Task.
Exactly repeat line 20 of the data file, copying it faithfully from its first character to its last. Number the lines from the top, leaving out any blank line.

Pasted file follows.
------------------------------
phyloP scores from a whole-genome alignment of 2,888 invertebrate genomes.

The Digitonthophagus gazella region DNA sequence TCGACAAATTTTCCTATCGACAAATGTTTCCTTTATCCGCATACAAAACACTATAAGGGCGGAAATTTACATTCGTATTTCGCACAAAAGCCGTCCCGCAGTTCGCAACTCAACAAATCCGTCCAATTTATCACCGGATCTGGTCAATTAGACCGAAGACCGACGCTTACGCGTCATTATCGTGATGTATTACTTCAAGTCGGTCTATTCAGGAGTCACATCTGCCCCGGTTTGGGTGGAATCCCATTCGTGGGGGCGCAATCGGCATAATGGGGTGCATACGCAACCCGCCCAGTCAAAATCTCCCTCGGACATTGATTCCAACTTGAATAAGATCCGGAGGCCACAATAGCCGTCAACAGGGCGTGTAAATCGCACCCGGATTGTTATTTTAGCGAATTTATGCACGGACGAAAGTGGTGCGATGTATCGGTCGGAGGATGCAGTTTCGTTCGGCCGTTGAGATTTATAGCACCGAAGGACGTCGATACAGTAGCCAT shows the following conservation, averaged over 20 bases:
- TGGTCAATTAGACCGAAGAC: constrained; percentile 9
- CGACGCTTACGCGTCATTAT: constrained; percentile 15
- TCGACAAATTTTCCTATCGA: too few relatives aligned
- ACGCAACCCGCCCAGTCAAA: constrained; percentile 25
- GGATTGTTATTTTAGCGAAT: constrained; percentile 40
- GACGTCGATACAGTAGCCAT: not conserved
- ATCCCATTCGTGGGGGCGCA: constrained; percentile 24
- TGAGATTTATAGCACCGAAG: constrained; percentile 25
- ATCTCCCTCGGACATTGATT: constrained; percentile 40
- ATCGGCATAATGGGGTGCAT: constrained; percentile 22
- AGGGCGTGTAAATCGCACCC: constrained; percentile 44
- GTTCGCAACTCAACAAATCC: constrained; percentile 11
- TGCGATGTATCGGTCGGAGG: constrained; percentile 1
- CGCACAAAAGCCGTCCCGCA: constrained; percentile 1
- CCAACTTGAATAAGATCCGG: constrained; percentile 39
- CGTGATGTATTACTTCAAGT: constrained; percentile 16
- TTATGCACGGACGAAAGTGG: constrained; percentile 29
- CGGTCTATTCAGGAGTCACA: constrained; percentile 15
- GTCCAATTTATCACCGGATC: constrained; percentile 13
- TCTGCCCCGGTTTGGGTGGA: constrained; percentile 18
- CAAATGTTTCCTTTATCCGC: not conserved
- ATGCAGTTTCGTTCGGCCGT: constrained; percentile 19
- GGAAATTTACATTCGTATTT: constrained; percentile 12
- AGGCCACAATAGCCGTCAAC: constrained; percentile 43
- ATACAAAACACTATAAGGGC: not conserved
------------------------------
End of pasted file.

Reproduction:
- CGGTCTATTCAGGAGTCACA: constrained; percentile 15